Acton Institute Powerblog Archives

Technology and Regulation

Cyber Communication

Ever since the popularization of the Internet, a debate has raged—within and without Christian circles—about the effect of the medium on human development and relationships. A serious and plausible charge against the Web came from those who thought its mode of disembodied communication would alter the form of human interaction for the worse. Continue Reading...

Google Books: ‘Authors and publishers deserve to be rewarded’

This from the official Google blog: “We’ve always recognized the importance of copyright, because we believe that authors and publishers deserve to be rewarded for their creative endeavors. And we specifically designed Google Book Search to respect copyright law – never showing more than two or three snippets around a search term without the publisher’s prior permission, which they can give through our Partner Program.” Continue Reading...

Millennium Technology Prize 2006

The world’s largest prize for technological innovation was awarded this year to Professor Shuji Nakamura, curently at the University of California Santa Barbara, for his development of bright-blue, green and white LEDs and a blue laser. Continue Reading...

The Ties that Bind: Cabled Christianity

Pro-family and church groups are battling over a proposed policy that would allow viewers to select their cable TV plans on an “a la carte” basis. But why are they asking the federal government to referee this fight? Continue Reading...

Evangelicals and Cable TV

A story over the weekend in Washington Post gives a good overview of the mixed motives behind evangelical campaigning for and against a la carte pricing of cable channels, despite the poorly chosen title, “Evangelicals vs. Continue Reading...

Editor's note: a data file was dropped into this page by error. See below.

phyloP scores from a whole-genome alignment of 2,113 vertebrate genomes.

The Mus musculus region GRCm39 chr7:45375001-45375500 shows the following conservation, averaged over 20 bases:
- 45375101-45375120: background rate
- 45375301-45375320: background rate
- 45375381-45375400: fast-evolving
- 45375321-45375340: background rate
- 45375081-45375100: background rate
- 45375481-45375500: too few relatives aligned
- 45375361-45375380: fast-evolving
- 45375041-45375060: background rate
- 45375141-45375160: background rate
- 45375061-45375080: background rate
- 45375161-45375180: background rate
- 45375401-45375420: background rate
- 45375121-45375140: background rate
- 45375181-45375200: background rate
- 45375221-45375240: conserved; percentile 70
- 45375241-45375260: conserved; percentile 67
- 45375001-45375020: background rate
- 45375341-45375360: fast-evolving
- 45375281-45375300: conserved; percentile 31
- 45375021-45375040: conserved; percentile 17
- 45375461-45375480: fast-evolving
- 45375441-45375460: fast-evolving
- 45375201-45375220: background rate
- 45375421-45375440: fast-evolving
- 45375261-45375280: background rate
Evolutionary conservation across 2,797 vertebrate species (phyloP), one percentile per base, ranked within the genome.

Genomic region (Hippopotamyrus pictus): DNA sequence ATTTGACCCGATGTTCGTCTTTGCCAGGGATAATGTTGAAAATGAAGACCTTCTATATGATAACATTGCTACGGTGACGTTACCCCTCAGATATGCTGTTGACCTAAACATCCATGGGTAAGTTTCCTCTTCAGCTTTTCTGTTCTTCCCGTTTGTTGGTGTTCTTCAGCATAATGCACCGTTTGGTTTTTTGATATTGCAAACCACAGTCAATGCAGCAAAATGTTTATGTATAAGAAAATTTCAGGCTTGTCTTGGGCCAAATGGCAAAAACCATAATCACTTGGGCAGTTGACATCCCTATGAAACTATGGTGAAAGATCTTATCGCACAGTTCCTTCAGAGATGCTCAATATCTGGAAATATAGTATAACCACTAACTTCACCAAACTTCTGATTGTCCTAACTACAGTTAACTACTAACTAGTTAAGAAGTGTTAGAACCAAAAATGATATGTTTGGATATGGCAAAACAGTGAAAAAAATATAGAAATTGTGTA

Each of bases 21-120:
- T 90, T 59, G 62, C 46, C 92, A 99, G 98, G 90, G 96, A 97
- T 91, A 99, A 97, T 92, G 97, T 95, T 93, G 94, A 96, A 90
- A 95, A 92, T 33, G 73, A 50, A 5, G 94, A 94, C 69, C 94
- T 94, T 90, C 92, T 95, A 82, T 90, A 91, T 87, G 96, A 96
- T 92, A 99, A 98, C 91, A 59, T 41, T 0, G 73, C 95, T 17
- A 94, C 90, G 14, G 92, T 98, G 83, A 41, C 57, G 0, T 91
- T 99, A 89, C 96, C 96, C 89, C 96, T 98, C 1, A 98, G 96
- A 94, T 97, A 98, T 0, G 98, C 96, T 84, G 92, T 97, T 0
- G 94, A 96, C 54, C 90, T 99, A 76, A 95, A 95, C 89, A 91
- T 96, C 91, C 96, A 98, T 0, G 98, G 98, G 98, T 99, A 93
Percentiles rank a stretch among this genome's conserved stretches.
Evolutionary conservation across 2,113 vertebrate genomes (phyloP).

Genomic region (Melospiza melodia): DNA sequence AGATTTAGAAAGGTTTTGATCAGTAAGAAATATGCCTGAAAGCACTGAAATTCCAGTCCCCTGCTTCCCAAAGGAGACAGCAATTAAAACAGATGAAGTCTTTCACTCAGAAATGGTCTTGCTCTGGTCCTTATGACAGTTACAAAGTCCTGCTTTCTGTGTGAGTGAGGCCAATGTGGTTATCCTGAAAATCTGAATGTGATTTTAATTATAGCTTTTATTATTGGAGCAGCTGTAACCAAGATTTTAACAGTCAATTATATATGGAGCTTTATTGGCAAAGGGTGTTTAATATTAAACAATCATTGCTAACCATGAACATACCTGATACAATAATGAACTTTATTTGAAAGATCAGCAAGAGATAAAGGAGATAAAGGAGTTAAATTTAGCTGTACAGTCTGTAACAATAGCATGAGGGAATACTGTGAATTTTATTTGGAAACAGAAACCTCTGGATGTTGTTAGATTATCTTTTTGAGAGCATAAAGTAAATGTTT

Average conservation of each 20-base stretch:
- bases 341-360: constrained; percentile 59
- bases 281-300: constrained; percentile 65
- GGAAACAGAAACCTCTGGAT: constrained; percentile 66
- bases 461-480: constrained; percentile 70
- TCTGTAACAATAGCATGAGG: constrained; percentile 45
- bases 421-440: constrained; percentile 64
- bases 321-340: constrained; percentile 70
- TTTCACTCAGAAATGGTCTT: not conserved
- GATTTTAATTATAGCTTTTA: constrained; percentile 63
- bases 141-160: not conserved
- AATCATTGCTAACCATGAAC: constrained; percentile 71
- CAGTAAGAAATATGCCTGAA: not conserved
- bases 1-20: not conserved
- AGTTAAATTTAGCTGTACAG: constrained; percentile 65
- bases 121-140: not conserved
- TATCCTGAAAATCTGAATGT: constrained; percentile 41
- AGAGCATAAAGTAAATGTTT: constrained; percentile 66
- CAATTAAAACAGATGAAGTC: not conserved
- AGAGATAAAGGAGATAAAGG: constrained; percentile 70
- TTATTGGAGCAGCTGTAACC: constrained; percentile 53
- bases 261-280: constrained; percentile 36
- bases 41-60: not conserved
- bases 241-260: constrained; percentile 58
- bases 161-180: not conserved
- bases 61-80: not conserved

‘I don’t get no respect!’

Rodney Dangerfield is famous for saying, “I don’t get no respect!” This complaint is shared in the laments that I often hear from academics, that electronic journals are not afforded the same respect as print journals. Continue Reading...

The Digital Collide

According to published reports, market mechanisms, and specifically competition, are accomplishing what many decriers of the “digital divide” have long contended only big government could do. The AP, via LiveScience.com, reports, “Middle- and working-class Americans signed up for high-speed Internet access in record numbers in the past year, apparently lured by a price war among phone companies.” The study, provided by the Pew Internet & American Life Project, found that broadband subscription “increased 40 percent in households making less than $30,000 a year. Continue Reading...

Scan this Book! Break the Law!

As a brief follow-up to my post last week about the state of scholarly publishing, I want to highlight this recent article in The New York Times, “Scan This Book!” by Kevin Kelly, who is on the staff at Wired magazine. Continue Reading...

If You Believe They Put a Man on the Moon…

Next stop… Last week, it was reported that NASA’s budget is so thin that it puts “America’s leadership in scientific research is at risk.” (Last year’s NASA budget was around $16 billion, give or take a few hundred million.) The National Research Council says the space agency is “being asked to accomplish too much with too little.” The group points to the competing demands of building the international space station and returning astronauts to the moon. Continue Reading...